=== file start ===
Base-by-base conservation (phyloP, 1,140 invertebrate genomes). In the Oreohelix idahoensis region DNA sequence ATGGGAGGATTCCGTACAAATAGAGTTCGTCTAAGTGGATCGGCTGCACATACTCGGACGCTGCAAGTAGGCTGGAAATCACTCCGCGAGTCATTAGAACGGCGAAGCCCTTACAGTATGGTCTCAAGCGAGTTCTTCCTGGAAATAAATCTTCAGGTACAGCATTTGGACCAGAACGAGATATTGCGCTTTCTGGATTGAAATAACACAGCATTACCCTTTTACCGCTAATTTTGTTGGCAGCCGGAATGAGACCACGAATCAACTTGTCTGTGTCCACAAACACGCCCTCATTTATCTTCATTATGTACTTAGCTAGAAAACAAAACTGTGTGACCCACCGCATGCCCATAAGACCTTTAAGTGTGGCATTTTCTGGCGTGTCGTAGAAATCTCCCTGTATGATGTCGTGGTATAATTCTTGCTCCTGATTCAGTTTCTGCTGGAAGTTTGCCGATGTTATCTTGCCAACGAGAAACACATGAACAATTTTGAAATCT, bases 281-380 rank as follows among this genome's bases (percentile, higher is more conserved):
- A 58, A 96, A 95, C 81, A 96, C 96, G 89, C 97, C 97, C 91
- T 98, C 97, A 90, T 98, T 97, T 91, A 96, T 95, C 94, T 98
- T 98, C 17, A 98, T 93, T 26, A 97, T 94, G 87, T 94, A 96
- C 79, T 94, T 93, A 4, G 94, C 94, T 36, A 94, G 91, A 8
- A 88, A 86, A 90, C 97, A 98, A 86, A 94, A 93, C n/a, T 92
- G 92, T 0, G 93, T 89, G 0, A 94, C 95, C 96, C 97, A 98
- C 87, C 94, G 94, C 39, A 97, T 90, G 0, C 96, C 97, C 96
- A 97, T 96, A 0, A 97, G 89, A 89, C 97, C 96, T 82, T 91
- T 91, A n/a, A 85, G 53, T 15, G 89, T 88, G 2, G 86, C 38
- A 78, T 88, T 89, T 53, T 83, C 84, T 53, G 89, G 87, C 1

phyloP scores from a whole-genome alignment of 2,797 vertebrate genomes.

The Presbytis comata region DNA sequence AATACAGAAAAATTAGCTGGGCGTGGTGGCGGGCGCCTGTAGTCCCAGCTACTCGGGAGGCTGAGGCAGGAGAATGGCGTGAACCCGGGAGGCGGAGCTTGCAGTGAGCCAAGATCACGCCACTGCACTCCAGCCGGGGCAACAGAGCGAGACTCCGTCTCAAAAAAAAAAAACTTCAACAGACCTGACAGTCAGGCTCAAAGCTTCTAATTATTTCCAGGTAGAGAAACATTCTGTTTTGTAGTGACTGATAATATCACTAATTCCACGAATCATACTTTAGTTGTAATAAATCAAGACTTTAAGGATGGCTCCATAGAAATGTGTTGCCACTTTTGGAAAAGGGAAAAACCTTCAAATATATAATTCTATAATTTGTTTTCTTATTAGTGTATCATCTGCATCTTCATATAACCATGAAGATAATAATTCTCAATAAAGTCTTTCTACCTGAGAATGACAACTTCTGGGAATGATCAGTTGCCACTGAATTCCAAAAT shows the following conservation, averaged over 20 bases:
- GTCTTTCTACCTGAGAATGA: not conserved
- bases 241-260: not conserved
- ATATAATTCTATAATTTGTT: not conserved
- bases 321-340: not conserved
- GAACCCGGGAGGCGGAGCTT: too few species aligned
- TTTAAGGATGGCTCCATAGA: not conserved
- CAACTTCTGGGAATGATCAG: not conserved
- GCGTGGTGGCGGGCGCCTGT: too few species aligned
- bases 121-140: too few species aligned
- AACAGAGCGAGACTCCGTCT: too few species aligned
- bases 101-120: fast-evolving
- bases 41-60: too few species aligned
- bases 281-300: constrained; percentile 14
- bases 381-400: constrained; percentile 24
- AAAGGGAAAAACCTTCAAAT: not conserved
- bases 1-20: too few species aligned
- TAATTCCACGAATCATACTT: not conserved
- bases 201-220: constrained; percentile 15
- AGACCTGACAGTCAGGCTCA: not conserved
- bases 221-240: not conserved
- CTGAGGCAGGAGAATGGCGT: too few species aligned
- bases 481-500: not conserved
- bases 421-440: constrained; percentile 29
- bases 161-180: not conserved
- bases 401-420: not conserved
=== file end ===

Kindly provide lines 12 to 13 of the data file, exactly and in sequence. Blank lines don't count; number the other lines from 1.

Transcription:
phyloP scores from a whole-genome alignment of 2,797 vertebrate genomes.

The Presbytis comata region DNA sequence AATACAGAAAAATTAGCTGGGCGTGGTGGCGGGCGCCTGTAGTCCCAGCTACTCGGGAGGCTGAGGCAGGAGAATGGCGTGAACCCGGGAGGCGGAGCTTGCAGTGAGCCAAGATCACGCCACTGCACTCCAGCCGGGGCAACAGAGCGAGACTCCGTCTCAAAAAAAAAAAACTTCAACAGACCTGACAGTCAGGCTCAAAGCTTCTAATTATTTCCAGGTAGAGAAACATTCTGTTTTGTAGTGACTGATAATATCACTAATTCCACGAATCATACTTTAGTTGTAATAAATCAAGACTTTAAGGATGGCTCCATAGAAATGTGTTGCCACTTTTGGAAAAGGGAAAAACCTTCAAATATATAATTCTATAATTTGTTTTCTTATTAGTGTATCATCTGCATCTTCATATAACCATGAAGATAATAATTCTCAATAAAGTCTTTCTACCTGAGAATGACAACTTCTGGGAATGATCAGTTGCCACTGAATTCCAAAAT shows the following conservation, averaged over 20 bases: